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CHISINAU, February 05, /ITAR-TASS/. The Central Electoral Commission of Gagauzia, an autonomy within Moldova, on Wednesday, February 5, announced the official results of the February 2 referendum, in which the overwhelming majority of voters showed their preference for accession to the Customs Union of Belarus, Kazakhstan and Russia over integration with the European Union.
“The referendum showed record high activity of voters: more than 70.4 percent of people eligible to vote went to the polls. According to the final results, 98.4 percent supported integration into the Customs Union, with 1.5 percent having voted against it; 2.5 percent supported accession to the EU and 97.4 percent were against it,” CEC Chair Valentina Lisnik said.
She said 98.8 percent of people had supported the idea of “deferred status of autonomy,” which gives Gagauzia the right to self-determination if Moldova loses independence.
Lisnik stressed that MPs from Belgium Poland, Bulgaria, Hungary and other countries had monitored the referendum and stated that the voting had proceeded in accordance with international standards.
Belgian MP Frank Creyelman, an international observer at the referendum, said the voting had been held in accordance with international standards.
Observers from Belgium, Poland, Bulgaria, Hungary and other countries monitored the voting process at 18 polling stations in Gagauzia’s 10 populated localities.
The Moldovan authorities consider the referendum in Gagauzia unlawful, saying that “the country’s foreign policy is not within the jurisdiction of the local authorities.”
However, Gagauzia’s leader Mikhail Formuzal hopes that its results will influence Chisinau’s dialogue with regions.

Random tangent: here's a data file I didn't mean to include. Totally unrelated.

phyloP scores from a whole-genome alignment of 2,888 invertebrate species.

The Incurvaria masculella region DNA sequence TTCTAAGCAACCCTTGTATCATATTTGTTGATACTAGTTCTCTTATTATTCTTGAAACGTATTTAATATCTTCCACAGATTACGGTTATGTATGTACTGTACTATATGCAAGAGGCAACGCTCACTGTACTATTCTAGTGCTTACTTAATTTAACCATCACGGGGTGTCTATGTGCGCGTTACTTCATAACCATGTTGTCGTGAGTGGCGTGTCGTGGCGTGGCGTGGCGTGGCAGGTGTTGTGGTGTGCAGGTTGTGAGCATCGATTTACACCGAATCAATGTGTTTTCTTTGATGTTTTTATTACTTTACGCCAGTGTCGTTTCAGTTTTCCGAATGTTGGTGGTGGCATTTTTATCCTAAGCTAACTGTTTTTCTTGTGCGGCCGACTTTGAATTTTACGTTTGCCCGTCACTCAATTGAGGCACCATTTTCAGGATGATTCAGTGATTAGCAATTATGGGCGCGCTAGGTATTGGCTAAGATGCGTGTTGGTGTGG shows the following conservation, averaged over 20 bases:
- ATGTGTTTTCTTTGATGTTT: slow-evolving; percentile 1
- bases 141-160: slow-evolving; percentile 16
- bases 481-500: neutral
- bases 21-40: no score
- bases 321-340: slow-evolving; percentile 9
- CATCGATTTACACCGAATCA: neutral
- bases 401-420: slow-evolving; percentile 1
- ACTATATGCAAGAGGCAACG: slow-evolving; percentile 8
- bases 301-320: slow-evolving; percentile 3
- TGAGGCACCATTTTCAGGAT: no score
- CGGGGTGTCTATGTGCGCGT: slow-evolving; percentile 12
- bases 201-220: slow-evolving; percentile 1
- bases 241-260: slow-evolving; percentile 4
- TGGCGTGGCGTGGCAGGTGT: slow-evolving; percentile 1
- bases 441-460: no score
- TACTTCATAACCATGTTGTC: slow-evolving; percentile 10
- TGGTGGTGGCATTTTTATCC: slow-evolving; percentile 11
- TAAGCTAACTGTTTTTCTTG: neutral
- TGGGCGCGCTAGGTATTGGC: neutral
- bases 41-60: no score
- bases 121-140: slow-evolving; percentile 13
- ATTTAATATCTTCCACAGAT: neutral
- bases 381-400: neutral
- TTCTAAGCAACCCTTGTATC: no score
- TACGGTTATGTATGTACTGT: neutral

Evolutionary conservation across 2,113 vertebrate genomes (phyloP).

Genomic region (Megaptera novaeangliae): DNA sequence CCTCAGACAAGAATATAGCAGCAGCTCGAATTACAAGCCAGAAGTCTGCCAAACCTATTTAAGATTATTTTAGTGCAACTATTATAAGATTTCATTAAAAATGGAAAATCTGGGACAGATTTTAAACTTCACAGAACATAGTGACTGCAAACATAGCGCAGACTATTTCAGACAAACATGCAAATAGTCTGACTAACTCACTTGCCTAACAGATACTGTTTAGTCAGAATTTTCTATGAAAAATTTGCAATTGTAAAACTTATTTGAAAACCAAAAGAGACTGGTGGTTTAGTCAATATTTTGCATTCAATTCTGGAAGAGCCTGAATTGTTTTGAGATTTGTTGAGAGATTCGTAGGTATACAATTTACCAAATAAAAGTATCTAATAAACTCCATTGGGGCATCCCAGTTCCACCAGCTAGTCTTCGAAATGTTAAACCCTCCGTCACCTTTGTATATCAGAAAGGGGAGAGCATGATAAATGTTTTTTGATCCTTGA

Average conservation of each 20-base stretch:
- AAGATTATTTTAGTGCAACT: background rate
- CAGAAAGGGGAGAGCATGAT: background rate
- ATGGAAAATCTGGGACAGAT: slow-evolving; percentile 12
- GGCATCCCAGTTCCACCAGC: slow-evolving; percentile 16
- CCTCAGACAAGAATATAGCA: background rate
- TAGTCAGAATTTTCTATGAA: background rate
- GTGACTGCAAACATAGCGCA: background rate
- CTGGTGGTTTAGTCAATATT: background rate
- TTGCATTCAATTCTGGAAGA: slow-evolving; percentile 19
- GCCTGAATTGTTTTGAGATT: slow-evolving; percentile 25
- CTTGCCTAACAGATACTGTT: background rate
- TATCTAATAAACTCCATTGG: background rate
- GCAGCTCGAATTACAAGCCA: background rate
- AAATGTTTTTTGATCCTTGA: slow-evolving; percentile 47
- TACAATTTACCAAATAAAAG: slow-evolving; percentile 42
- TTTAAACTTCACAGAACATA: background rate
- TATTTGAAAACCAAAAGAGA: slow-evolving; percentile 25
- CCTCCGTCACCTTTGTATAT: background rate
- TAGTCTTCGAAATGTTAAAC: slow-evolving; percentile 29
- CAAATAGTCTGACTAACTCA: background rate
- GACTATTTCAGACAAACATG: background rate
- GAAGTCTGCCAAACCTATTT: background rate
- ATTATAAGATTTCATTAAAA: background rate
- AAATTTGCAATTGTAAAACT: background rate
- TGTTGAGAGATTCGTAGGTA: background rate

“The EU, which the Moldovan leadership seeks to join, has the practice of holding referendums even on less important issues. Our authorities did not ask people’s opinion about independence, foreign policy, language, Transdniestrian settlement or any other vital issue. The plebiscite in Gagauzia showed that there is a large gap between declarations made by the leadership of the republic and real life on the ground. I hope that now the opinion of the people will be respected, and we will start building a truly democratic state,” Formuzal told ITAR-TASS.
Moldovan Prime Minister Iurie Leanca said the referendum in Gagauzia had highlighted the needs for closer interaction with regions.
“Interaction should be different from what it has been until now. We need to concentrate on the real problems in Gagauzia and the south as a whole. Probably, the status of the autonomy will have to be corrected,” he said.
According to preliminary data, over 98.4 percent of 70.4 percent of voters who came to the polling stations supported accession to the Customs Union, and about 2.7 percent voted for integration with the EU.
Leanca noted inadequate work to promote European values in Gagauzia. “Parliamentary elections will be held in Moldova at the end of this year. They will be the most representative referendum on various important issues,” he said and stressed the need to explain to people the benefits of the Association Agreement and Free Trade Area Agreement with the EU.
Some Moldova politicians condemned Gagauzia for its actions and warned that they might divide society. Former Moldovan Prime Minister Vlad Filat urged local authorities to “sign a public declaration in support of the European vector and to condemn separatism.